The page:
Feminism: The Vilifying of a Collective Dream

There seems to be a new trend brewing, one which vilifies an entire movement for the wrongs committed by few.

Feminism has suffered the utmost damage because of the same. The movement continues to face backlash as social media and popular narratives tarnish its underlying agenda and goals.

A wife files a false dowry case against her husband. Accuse feminism. A prominent female figure makes a controversial statement against men. Feminism is the culprit. See a few girls publicly smoke or drink instead of contesting for UPSC examinations. Ah, feminism again.

Feminism aims for gender equality in society by creating awareness about various forms of oppression and discrimination based on sexes, and addressing them. But there have been constant efforts to dilute its core ideology.

The menace of women’s oppression is so deeply ingrained in our social conscience that feminism is seen as providing preferential treatment to women. Hence, an independent woman who doesn’t conform to stereotypical gender roles is believed to be an anomaly by certain men, for they think that feminism will obliterate the social fabric of Indian patriarchal society. As a result, most efforts aimed at women empowerment are maligned and looked down upon.

Just two years ago, a group of people performed ‘pishachini mukti puja‘ to protect us from the foreseen dangers of feminism. A year later, in another such puja held in Karnataka, the participants said, “It is only about seeking female dominance and oppressing men.”

Earlier this year, in Madhya Pradesh, a BJP leader said, “Heroine ko toh apna dance karna chahiye Mumbai mein baith ke. JNU (Jawaharlal Nehru University) mein kyun jana chahiye tha usko, mere samajh nahi aa raha.

He was referring to referring to Bollywood actress Deepika Padukone, who reached the campus during a protest and offered solidarity by standing silently with injured JNUSU student leader Aishe Ghosh.

In addition to being sexist, these statements lay bare the kind of retaliation that women regularly face when they speak their mind or dare to act out of their own will. On top of that, shallow tales on the misuse of feminism are shared on social media to further denounce the movement.

The truth is: Forget misuse, feminism as a term is rarely used in India.

Also read: The Male Gaze and Unreported Stories of Everyday Abuse

Here’s an example. A few months ago, one of my female colleagues was sexually harassed in an autorickshaw in Allahabad, Uttar Pradesh. She told me that her fellow passenger was poking her breast. She didn’t retort and instead, moved over to avoid being poked. Despite being a well-educated and independent woman, who under usual circumstances never shies away from voicing her opinion, she couldn’t muster the courage to retaliate.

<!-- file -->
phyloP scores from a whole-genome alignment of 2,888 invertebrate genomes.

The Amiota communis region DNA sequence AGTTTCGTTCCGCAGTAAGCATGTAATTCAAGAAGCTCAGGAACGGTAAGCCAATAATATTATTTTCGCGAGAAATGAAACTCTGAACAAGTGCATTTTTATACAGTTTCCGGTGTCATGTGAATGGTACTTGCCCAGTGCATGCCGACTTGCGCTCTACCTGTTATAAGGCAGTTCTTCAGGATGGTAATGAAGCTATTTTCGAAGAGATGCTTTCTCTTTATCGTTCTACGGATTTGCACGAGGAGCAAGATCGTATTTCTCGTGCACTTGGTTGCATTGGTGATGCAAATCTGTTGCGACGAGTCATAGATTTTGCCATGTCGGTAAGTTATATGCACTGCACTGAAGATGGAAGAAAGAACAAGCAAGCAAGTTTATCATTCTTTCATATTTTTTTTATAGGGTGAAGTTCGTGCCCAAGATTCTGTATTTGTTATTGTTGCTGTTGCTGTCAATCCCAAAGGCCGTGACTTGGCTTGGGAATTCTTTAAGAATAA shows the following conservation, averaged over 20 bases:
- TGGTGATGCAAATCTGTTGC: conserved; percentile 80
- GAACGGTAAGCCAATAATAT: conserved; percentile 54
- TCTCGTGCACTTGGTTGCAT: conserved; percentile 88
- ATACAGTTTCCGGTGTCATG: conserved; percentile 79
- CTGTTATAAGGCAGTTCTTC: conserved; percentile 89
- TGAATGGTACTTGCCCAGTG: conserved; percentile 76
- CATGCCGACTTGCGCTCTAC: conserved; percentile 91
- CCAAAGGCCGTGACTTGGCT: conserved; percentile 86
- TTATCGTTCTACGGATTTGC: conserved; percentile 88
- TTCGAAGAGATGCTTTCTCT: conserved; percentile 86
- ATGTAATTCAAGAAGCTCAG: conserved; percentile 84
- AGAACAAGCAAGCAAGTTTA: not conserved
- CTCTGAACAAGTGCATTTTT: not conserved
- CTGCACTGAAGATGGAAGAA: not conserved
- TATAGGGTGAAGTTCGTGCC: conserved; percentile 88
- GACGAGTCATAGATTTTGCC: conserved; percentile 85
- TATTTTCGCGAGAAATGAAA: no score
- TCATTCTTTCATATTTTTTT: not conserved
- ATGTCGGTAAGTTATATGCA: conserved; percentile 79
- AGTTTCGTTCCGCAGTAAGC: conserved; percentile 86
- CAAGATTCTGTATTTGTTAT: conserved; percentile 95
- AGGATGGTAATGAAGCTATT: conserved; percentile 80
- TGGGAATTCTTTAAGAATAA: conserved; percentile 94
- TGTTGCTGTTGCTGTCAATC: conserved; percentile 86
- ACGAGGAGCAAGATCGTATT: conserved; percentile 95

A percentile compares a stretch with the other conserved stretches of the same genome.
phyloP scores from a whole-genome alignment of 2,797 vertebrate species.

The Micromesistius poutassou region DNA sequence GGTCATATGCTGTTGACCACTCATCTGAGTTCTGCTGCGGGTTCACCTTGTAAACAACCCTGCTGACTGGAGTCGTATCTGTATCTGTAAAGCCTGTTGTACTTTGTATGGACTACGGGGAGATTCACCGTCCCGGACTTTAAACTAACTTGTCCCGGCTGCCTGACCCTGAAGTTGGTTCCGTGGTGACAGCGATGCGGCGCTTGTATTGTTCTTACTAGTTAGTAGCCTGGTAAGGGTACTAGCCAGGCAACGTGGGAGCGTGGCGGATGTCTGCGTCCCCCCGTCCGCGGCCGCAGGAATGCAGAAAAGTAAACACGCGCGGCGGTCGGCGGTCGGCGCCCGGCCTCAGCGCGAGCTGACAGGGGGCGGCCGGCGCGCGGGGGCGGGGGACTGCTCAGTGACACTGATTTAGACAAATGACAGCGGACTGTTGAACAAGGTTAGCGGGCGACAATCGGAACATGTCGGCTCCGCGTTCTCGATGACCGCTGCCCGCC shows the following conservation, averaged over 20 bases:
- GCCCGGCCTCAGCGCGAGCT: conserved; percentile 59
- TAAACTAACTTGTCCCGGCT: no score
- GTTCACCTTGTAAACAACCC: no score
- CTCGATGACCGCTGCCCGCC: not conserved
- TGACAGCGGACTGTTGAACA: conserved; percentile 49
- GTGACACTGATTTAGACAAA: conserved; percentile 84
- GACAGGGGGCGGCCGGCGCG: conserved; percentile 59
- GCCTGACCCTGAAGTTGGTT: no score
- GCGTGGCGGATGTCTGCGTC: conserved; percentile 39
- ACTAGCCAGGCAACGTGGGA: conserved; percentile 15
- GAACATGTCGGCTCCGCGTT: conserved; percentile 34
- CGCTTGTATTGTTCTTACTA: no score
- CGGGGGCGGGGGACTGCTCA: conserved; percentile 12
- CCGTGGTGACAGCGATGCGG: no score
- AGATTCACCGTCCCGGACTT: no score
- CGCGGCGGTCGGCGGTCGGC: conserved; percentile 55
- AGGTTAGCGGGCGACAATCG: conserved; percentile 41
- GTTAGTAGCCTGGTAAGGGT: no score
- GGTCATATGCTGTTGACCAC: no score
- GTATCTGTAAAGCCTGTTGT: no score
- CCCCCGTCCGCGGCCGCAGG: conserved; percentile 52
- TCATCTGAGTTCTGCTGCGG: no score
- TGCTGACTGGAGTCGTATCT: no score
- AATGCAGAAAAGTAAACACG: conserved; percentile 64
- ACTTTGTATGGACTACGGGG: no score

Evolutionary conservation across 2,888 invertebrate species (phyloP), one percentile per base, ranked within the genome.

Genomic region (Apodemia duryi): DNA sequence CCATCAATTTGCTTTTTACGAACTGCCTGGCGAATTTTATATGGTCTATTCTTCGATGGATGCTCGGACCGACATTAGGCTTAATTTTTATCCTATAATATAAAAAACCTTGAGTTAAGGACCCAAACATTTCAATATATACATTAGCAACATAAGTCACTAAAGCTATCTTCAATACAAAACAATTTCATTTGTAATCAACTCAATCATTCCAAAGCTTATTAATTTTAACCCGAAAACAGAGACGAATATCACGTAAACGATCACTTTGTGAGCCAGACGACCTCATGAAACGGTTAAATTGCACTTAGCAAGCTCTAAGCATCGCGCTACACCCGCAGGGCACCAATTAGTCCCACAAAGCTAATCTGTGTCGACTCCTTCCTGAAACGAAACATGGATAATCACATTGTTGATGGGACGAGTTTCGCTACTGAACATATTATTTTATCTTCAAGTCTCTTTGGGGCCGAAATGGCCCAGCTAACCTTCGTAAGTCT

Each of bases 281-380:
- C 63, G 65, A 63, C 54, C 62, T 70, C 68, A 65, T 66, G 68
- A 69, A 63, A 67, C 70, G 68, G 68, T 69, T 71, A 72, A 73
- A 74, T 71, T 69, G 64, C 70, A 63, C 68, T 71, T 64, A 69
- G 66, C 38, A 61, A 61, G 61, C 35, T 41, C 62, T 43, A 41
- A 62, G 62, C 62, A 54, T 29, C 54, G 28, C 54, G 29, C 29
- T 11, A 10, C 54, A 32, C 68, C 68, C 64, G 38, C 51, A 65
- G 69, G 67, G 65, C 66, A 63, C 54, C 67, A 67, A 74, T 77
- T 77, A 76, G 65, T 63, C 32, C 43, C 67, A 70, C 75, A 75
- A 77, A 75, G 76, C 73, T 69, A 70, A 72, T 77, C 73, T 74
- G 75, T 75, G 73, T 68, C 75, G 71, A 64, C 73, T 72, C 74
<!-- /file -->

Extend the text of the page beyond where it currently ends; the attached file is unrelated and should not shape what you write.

Since childhood, society teaches women to avoid confrontations saying, “lets’ not create a scene” or “it will malign your image” and so on.

After that incident, I asked my other women friends if they too had similar stories to share. Whether it was a flash by a stranger or inappropriate advances during bus rides, they admitted to ‘shaking it off’.

As a result, it should not come as a surprise that around 75% of women who suffer domestic violence do not report it, according to the National Family Health Survey (NFHS). To add to that, around 99% cases of sexual violence go unreported. You read that right – 99%. If cases are fairly reported, India, as a country, will top all the charts listing crimes against women.

Millions of women go through various forms of cruelty on everyday basis, and suffer in silence. Domestic violence, dowry, eve-teasing, stalking, honour killings, child marriage, coerced prostitution, forced abortion, cyberbullying, sexual molestation, slut-shaming, female infanticide, insult to modesty and trafficking are just a few examples. And then, there is a moral police to enforces “proper behaviour” in public space.

The problem is deep-seated and systematic oppression has been engrained in our culture and everyday practices.

And that’s why we need feminism more than ever. For a better tomorrow – not just for women, but for everyone. A tomorrow where women can voice their opinion without restrictions and participate in the workforce without facing any hurdles. A tomorrow where women make their own life choices and have the freedom to make mistakes. That’s what feminism aspires to achieve.

And it should be our collective dream too.

Awanish Pandey obtained his PhD from the Indian Institute of Science, Bangalore, in 2019 and is currently working as a post-doctoral researcher at Ghent University-IMEC.